Dezeen Magazine

Tech companies take legal action against Trump's immigration restrictions

Apple, Facebook, Google and Microsoft are among the US technology companies that have filed a legal brief to fight president Donald Trump's attempts to limit immigration.

The firms have stepped up their efforts to permanently overturn Trump's executive order, after denouncing the travel restrictions last week.

A total of 97 companies filed the amicus legal brief to the Ninth Circuit Court of Appeals last night, arguing that the order is "inflicting substantial harm on US companies".

"Immigrants make many of the nation's greatest discoveries, and create some of the country's most innovative and iconic companies," says the brief.

"America has long recognised the importance of protecting ourselves against those who would do us harm. But it has done so while maintaining our fundamental commitment to welcoming immigrants — through increased background checks and other controls on people seeking to enter our country."

Signed on 27 January 2017, Trump's executive order is titled Protecting the Nation from Foreign Terrorist Entry into the United States.

It intends to restrict visitation and immigration from seven Middle Eastern and African countries – barring citizens of Iraq, Syria, Iran, Libya, Somalia, Sudan and Yemen from entering the US for 90 days, and banning new refugees for 120 days.

A federal judge has temporarily halted the ban, and an emergency appeal issued by the Justice Department over the weekend failed to reinstate it.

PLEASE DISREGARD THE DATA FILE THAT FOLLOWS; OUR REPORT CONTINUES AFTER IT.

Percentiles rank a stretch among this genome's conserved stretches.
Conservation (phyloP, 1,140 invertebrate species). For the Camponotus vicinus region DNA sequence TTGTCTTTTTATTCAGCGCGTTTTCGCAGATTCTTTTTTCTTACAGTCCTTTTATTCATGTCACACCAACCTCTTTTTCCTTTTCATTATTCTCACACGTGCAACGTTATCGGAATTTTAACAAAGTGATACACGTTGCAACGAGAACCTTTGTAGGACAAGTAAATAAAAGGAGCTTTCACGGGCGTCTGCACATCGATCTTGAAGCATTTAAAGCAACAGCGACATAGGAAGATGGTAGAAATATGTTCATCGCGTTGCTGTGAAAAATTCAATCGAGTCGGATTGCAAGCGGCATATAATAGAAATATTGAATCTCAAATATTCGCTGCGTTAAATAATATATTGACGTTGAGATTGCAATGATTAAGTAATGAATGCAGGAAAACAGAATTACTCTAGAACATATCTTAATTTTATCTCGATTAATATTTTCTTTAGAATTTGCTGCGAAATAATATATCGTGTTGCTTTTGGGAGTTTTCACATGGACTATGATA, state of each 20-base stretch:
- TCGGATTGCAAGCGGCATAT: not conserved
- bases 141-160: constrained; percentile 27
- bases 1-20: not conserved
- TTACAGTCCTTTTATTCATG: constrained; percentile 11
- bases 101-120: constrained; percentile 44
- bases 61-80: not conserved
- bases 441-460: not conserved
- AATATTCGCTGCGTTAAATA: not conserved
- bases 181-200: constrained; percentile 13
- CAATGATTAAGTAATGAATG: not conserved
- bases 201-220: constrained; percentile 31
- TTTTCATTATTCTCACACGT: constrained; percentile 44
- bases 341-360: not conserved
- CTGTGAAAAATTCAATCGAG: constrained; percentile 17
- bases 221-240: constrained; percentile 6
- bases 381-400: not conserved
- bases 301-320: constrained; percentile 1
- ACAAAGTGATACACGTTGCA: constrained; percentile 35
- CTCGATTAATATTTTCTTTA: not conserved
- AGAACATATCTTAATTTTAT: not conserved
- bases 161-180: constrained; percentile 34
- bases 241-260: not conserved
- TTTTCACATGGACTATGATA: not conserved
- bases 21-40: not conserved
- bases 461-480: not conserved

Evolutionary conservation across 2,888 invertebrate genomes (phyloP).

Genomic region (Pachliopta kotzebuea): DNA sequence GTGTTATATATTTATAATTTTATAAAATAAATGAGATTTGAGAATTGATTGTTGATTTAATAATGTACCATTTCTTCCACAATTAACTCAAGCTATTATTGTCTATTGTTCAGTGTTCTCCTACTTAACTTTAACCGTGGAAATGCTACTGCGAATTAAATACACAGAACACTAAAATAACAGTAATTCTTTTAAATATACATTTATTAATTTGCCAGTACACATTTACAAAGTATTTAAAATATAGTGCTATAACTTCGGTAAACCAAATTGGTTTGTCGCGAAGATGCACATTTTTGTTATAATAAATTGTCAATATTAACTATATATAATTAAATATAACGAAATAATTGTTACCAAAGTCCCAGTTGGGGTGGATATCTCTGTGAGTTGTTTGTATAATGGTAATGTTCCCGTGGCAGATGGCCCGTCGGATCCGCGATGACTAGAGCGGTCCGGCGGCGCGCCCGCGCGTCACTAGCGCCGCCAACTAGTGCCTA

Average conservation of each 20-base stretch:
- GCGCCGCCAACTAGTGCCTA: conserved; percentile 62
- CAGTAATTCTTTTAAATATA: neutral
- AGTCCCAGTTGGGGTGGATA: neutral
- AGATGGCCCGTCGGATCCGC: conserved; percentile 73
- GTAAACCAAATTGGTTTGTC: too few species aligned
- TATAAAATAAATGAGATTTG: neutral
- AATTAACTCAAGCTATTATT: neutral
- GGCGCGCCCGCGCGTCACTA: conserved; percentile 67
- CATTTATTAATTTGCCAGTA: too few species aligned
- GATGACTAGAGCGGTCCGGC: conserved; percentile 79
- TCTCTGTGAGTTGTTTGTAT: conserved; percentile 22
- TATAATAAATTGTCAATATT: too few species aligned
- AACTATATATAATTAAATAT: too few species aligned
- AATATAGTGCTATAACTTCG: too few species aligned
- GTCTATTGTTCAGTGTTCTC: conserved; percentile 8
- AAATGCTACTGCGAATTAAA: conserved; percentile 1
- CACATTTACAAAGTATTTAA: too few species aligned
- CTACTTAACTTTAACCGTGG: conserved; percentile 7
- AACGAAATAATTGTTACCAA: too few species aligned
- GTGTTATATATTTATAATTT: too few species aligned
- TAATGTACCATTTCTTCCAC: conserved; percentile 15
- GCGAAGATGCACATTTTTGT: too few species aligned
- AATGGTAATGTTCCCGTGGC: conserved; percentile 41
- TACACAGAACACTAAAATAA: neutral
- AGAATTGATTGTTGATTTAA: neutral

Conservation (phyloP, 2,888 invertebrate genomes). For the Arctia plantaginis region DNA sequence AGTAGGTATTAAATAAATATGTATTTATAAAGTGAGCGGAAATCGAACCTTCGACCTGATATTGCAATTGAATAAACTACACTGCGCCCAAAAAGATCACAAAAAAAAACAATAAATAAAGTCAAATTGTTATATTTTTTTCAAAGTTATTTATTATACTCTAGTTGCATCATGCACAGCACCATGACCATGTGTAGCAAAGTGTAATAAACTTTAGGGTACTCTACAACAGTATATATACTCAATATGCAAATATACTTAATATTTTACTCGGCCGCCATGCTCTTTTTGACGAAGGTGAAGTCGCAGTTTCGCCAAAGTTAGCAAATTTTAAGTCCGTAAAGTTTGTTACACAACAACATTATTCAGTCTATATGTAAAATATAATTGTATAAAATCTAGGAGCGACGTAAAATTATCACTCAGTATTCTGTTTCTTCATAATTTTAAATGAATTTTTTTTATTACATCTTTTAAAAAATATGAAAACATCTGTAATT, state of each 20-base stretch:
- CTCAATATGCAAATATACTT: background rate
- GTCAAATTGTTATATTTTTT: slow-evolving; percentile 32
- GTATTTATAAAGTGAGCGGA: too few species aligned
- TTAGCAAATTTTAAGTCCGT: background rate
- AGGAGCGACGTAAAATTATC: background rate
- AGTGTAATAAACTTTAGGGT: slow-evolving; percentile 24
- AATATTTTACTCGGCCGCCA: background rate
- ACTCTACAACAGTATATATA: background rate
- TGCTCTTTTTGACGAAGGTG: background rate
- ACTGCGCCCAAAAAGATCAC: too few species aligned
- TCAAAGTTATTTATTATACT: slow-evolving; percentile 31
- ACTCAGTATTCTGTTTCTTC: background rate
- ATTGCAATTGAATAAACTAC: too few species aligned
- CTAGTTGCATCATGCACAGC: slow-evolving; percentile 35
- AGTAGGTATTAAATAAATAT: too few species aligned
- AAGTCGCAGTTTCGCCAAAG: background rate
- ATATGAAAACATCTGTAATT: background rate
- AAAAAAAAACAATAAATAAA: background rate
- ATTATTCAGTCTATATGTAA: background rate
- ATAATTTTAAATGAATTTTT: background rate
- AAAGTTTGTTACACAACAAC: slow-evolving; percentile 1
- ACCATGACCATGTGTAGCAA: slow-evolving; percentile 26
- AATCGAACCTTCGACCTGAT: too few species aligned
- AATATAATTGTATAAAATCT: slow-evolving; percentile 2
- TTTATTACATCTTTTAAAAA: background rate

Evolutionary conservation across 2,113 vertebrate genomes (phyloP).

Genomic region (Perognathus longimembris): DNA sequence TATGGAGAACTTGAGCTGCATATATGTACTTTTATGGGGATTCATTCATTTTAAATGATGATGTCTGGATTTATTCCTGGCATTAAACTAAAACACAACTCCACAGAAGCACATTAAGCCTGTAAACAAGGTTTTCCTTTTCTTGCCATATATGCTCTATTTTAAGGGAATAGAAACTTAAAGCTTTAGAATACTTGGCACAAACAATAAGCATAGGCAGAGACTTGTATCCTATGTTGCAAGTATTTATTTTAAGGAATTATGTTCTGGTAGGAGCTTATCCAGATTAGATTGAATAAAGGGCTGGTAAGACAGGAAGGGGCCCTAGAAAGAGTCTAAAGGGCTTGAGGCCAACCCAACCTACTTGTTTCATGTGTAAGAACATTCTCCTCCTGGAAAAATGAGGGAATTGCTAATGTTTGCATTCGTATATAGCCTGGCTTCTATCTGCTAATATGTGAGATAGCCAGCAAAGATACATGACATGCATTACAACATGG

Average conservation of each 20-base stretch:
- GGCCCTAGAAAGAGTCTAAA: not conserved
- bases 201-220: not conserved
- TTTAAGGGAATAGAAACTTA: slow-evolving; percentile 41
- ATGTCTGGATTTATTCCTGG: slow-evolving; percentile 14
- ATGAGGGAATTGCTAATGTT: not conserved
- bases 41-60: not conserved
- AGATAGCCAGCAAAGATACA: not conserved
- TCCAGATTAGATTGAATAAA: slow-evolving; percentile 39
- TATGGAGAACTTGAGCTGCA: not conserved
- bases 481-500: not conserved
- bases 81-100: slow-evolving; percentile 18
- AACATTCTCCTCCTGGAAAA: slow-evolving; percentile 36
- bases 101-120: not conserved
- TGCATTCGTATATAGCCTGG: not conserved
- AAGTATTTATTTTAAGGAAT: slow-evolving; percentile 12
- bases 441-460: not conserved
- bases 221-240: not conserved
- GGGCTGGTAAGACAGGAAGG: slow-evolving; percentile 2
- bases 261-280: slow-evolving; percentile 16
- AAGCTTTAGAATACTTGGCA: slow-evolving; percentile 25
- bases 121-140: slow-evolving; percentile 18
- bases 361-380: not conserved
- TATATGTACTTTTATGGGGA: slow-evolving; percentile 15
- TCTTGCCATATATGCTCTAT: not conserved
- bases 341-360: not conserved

The case is being heard by the Ninth Circuit Court of Appeals in San Francisco, with a decision expected this week, but it will likely go to the Supreme Court whatever the outcome.

The brief from the tech companies – one of many being submitted from both sides – states that the travel ban is harmful to the industry and wider economy.

"It hinders the ability of American companies to attract great talent; increases costs imposed on business; makes it more difficult for American firms to compete in the international marketplace;
and gives global enterprises a new, significant incentive to build operations — and hire new employees — outside the United States," it says.

Trump's so-called Muslim ban has also not gone down well with several prominent US architects. Steven Holl, Daniel Libeskind and Snøhetta all condemned the action last week.

Illustration is by Sousa and Machado.